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International Health

The Consortium to Respond Effectively to the AIDS/TB Epidemic

The Consortium to Respond Effectively to the AIDS/TB Epidemic (CREATE) is an $80 million Gates-funded project based at the Center for TB Research, led by Professor Dick Chaisson who has a joint appointment in the Department and is based in the School of Medicine. The consortium’s overall mission is to research the impact of new interventions for controlling the AIDS & TB epidemic.

Informational video from the Thibela TB project, Courtesy of CREATECREATE conducts three large-scale projects in Brazil, South Africa and Zambia. Each project tests a different type of intervention:

  1. South Africa (Thibela TB): Mass TB preventive therapy for gold miners using a cluster randomized trial with a study population of around 60,000.
  2. South Africa and Zambia (ZAMSTAR): Enhanced TB case finding, using a community randomized trial with a study population of around 1 million.
  3. Brazil (THRio): Preventive TB therapy and ARVs for HIV patients in Rio de Janeiro using a phased implementation trial with a study population of 19,000. 

Professor Larry Moulton, International Health, is the chief statistician for CREATE. With such unique and large interventions, it was essential that the study designs produce the most reliable and informative data possible. Moulton, along with colleague Professor Richard Hayes from the London School of Hygiene and Tropical Medicine, led the design of these complex protocols, and they continue to address the many issues that arise during data collection. Their collaboration on the CREATE project resulted in their co-authoring the book entitled, Cluster Randomised Trials, published in 2009 by Chapman & Hall. 

While the Consortium is led at the Johns Hopkins Center for Tuberculosis Research, it utilizes research, administrative, and communications strengths from organizations across the globe. The partnership includes

CREATE is now approaching its 5th year when final study results and recommendations will be published.  Look for results from the three studies at the CREATE website.

Thibela TB  
Thibela TB ("prevent TB" in Sotho, a predominant language of South African gold miners) is a cluster-randomized trial to measure the impact of community-wide isoniazid preventive therapy (IPT) on TB incidence at the community level, in a population with a high prevalence of HIV. Mine shafts, rather than individuals, have been randomized to the intervention.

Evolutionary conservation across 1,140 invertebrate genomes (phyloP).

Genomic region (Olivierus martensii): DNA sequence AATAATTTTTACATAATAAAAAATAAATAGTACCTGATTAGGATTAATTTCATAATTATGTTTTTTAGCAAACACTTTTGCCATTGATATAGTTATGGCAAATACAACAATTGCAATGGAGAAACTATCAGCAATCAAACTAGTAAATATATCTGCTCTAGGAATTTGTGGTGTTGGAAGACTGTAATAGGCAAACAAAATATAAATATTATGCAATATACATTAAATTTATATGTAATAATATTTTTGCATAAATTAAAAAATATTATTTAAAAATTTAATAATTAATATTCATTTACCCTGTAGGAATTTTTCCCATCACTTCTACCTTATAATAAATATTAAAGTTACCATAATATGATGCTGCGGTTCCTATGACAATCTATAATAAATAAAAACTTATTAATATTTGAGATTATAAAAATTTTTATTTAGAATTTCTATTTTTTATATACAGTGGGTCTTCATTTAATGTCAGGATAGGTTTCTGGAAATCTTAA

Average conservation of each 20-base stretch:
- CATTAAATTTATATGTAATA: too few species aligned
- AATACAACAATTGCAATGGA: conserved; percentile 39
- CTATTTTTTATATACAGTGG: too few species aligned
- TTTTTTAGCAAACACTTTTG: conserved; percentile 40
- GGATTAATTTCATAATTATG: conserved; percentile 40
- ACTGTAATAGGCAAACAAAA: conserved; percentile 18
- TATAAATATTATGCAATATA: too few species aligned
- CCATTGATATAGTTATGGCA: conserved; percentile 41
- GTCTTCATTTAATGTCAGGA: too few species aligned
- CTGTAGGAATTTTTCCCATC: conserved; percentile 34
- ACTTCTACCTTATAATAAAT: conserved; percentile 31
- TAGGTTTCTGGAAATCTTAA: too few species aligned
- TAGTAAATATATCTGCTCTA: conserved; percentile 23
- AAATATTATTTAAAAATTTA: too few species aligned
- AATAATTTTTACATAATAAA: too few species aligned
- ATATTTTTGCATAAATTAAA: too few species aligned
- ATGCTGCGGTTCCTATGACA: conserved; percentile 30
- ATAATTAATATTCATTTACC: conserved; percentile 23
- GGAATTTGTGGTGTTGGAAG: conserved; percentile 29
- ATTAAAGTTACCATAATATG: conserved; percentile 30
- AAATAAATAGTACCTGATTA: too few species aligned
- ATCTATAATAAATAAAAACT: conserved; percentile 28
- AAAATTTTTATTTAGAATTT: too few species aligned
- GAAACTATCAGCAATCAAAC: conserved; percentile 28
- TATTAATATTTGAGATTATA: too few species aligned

This community randomized trial in Zambia and South Africa tests two interventions to reduce TB prevalence: improved TB case finding through increased access to TB diagnostics for those with symptoms, and household interventions centered on families with a TB case, which include offering TB screening, TB preventive therapy, and linking to HIV testing and care. Assistant Professor Bill Pan, International Health, was brought onto the project to develop spatial mapping and analysis. His work helps illustrate how TB spreads through the community and offers avenues for better screening and pinpointed interventions.

THRio study, which stands for “TB/HIV no Rio”
This study is designed to determine whether routine detection and treatment of  latent TB infection in patients served by HIV clinics in Rio de Janeiro, Brazil, reduces TB incidence. This is the first study to examine the impact of widespread use of isoniazid preventive therapy (IPT) in an HIV infected population.

Select Articles from the CREATE Project
Special AIDS Supplement Issue: Implementation of isoniazid preventive therapy to control HIV-related tuberculosis: Evidence, challenges and policy. Volume 24, Suppl. 5, November 2010. Editors: Richard Chaisson, Alison Grant, Haileyesus Getahun, and Judith Glynn

Statistical design of THRio: a phased implementation clinic-randomized study of a tuberculosis preventive therapy intervention. Moulton LH, Golub JE, Durovni B, Cavalcante SC, Pacheco AG, Saraceni V, King B, Chaisson RE. Clin Trials. 2007;4(2):190-9.

The implementation of isoniazid preventive therapy in HIV clinics: the experience from the TB/HIV in Rio (THRio) study. Durovni B, Cavalcante SC, Saraceni V, Vellozo V, Israel G, King BS, Cohn S, Efron A, Pacheco AG, Moulton LH, Chaisson RE, Golub JE. AIDS. 2010 Nov;24 Suppl 5:S49-56.

--Brandon Howard, February 2011